The Hungry Ghost Festival is celebrated during the 7th month of the Chinese calendar. It also falls at the same time as a full moon, the new season, the fall harvest, the peak of monastic ascerticism, the rebirth of ancestors, and the assembly of the local community.[8] During this month, the gates of hell are believed to be opened up and the hungry ghosts are free to roam the earth where they seek food and entertainment. These ghosts are believed to be ancestors of those who have forgotten to pay tribute to them after they died.Family members should offer prayers to their deceased relatives and burn joss paper, better known as "hell money". It is believed that "hell money" is a valid currency in the underworld, which is why it is burnt to allow hungry ghosts to live comfortably in the afterlife. People also burn other things such as paper houses, cars and televisions to please the ghosts.[9]

Families also pay tribute to other unknown wandering ghosts so that these homeless souls do not intrude on their lives and bring misfortune. A big feast is held for the ghosts on the 15th day of the 7th month, where people brings samples of food and place them on an offering table to please the ghosts and ward off bad luck. Live shows are also put on and everyone is invited to attend. The first row of seats is always empty as this is where the ghosts are supposed to sit to better enjoy the live entertainment. The shows are always put on at night and at high volumes, so that the sound attracts and pleases the ghosts.[10] These acts are better known as "Merry-making".[11]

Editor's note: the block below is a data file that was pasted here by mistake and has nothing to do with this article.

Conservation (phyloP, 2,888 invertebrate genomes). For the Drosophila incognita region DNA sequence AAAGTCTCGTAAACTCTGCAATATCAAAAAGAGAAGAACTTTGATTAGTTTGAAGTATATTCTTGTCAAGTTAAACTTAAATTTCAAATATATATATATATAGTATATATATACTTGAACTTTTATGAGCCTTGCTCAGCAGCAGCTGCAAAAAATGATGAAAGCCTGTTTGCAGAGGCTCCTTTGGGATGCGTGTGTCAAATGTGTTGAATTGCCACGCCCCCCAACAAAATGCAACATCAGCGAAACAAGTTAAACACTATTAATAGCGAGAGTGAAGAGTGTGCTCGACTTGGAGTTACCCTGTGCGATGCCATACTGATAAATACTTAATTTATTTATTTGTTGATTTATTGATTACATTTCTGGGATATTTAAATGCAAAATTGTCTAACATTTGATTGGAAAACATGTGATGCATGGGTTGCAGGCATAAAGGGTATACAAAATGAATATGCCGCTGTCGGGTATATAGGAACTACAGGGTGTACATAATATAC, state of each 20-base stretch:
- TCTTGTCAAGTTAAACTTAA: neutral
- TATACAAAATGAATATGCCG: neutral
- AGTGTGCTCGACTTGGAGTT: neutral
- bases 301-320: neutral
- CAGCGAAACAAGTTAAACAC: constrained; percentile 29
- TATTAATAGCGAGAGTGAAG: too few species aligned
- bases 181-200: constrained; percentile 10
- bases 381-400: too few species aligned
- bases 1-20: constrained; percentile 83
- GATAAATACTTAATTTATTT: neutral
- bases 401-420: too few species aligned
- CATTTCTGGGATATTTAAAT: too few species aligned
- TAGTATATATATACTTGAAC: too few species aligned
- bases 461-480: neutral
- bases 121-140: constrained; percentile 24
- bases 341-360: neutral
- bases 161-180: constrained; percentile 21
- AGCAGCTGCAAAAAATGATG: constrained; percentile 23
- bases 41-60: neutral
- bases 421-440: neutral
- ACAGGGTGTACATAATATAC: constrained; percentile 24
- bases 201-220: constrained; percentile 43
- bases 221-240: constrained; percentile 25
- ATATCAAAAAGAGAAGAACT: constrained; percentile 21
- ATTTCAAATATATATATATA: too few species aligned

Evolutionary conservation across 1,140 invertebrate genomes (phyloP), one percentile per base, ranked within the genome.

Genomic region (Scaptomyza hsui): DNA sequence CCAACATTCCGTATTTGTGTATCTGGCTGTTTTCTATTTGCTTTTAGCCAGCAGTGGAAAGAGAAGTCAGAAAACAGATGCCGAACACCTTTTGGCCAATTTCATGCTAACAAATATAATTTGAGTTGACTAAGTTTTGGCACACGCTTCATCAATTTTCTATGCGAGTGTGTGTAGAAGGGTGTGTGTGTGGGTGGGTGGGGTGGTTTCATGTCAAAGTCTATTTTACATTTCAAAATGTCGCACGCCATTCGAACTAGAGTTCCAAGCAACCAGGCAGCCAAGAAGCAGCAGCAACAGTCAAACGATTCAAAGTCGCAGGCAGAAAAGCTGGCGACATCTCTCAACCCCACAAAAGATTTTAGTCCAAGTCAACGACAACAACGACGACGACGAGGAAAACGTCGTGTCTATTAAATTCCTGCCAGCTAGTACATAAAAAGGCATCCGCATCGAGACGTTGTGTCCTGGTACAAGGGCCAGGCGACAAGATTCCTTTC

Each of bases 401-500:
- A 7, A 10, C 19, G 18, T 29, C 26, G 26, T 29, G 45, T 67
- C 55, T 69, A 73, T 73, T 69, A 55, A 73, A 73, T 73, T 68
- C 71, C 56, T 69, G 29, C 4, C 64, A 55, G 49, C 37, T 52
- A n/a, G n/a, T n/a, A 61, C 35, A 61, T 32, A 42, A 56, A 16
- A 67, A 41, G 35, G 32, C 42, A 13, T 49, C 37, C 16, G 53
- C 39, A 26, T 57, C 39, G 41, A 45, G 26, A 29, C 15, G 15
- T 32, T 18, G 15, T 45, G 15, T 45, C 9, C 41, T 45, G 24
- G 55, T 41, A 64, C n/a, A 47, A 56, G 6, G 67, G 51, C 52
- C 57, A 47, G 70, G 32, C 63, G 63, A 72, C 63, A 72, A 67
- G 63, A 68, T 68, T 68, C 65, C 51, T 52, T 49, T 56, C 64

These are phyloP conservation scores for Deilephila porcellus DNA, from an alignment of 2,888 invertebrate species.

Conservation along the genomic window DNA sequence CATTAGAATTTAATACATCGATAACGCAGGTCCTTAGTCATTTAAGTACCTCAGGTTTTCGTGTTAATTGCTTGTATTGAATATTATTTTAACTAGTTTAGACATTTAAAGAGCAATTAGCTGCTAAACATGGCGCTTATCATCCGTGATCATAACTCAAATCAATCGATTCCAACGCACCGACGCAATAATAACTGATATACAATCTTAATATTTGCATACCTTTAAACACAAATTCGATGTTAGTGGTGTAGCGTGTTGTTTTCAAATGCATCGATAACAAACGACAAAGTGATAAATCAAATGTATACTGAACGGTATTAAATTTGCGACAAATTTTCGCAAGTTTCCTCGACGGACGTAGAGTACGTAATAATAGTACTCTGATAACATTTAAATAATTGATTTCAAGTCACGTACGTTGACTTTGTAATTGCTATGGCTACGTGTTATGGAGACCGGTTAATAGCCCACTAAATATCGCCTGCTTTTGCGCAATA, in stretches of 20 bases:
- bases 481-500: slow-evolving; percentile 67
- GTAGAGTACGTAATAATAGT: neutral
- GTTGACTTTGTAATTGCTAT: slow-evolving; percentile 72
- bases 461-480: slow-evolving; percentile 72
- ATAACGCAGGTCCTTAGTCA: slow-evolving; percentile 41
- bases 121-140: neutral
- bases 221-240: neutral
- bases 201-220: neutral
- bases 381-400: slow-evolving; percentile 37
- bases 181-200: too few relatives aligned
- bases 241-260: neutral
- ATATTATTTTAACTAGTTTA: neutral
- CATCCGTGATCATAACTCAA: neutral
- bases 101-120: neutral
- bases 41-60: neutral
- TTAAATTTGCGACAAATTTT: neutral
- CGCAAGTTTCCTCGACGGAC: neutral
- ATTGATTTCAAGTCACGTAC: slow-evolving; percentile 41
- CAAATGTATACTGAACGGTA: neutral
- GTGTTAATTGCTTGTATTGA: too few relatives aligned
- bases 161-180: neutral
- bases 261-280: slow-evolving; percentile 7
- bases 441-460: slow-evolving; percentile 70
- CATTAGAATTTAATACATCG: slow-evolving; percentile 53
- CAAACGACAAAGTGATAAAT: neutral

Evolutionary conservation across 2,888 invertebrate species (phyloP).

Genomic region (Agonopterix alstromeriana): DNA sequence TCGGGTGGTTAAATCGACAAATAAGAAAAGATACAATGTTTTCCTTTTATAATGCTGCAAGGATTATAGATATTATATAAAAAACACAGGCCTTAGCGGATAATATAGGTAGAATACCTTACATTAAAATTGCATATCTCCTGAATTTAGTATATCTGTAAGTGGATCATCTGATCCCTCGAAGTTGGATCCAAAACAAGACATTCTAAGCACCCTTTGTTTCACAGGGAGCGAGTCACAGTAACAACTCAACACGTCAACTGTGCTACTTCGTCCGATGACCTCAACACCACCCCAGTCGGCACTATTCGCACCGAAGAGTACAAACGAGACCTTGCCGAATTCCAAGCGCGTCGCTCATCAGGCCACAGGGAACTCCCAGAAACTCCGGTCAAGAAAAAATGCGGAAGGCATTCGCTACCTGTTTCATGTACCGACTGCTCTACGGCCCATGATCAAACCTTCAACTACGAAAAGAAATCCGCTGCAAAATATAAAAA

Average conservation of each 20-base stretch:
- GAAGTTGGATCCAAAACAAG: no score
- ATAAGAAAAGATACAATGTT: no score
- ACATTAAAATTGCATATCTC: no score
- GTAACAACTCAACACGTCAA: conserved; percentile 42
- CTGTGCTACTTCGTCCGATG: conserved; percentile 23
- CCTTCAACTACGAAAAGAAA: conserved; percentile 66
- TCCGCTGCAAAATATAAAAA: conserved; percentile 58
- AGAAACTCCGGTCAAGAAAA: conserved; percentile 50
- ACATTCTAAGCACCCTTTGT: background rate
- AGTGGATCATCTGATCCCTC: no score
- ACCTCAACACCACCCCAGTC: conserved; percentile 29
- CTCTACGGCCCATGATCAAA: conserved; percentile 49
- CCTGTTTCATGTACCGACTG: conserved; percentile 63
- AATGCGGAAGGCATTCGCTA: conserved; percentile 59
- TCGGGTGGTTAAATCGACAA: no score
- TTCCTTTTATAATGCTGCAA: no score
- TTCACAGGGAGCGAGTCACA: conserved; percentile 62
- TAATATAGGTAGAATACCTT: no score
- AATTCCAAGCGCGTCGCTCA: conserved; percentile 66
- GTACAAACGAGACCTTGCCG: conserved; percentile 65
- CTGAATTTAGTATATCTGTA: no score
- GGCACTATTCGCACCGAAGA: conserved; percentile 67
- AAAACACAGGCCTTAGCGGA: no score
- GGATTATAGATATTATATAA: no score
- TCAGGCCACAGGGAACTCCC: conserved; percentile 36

The chief Taoist priest of the town wears an ornate crown of five gold and red panels, a practice borrowed from Buddhism. This represented the five most powerful deities (The Jade Emperor, Guan Yu , Tu Di Gong, Mazu, Xiwang Mu). He represents their voices on earth.[9]

Offerings are prepared for hungry ghosts during Ghost month in Hong Kong.

A sacrificial altar and a chair are built for a priest either at street entrances or in front of villages. The Bodhisattva Ksitigarbha sits in front of the chair. Under the chair are plates of rice flour and peaches. Sitting on the altar are three spirit tablets and three funeral banners. After noon, sheep, pigs, chicken, fruits, and cakes are donated by families that are displayed on the altar. A priest will put a triangular paper banner of three colors with special characters on every sacrifice. After the music begins to play, the priest hits the bell to call the ghosts back to the table. He then throws the rice and peaches into the air in all directions to distribute them to the hungry ghosts.[11]

During the evening, incense is burnt in front of the doors of households. Incense stands for prosperity so the more incense is burnt, the greater the prosperity.[11] During the festival, shops are closed so that the streets are open for the ghosts. In the middle of each street stands an altar of incense with fresh fruit and sacrifices displayed on it. Behind the altar, the monks will sing songs that it is believed only the ghosts can understand. This rite is called shi ge'r, meaning "singing ghost songs".[11]

Fifteen days after the feast, to make sure all the hungry ghosts find their way back to hell, people float lanterns on water and set them outside their houses. These lanterns are made by setting a lotus flower-shaped lantern on a piece of board. The lanterns are used to direct the ghosts. They are believed to have found their way back when the lanterns go out.[11]

Types of spirits

It is believed that the soul contains elements of both yin and yang. The yin is the kui, or demon part, and the yang is the shen, or spirit part. When death occurs, the kui should return to earth, and the shen to the grave or family shrine. If a ghost is neglected, it will become a kui. The shen, or ancestral spirits watches over its descendants, and can bring fortune if properly worshipped.[12]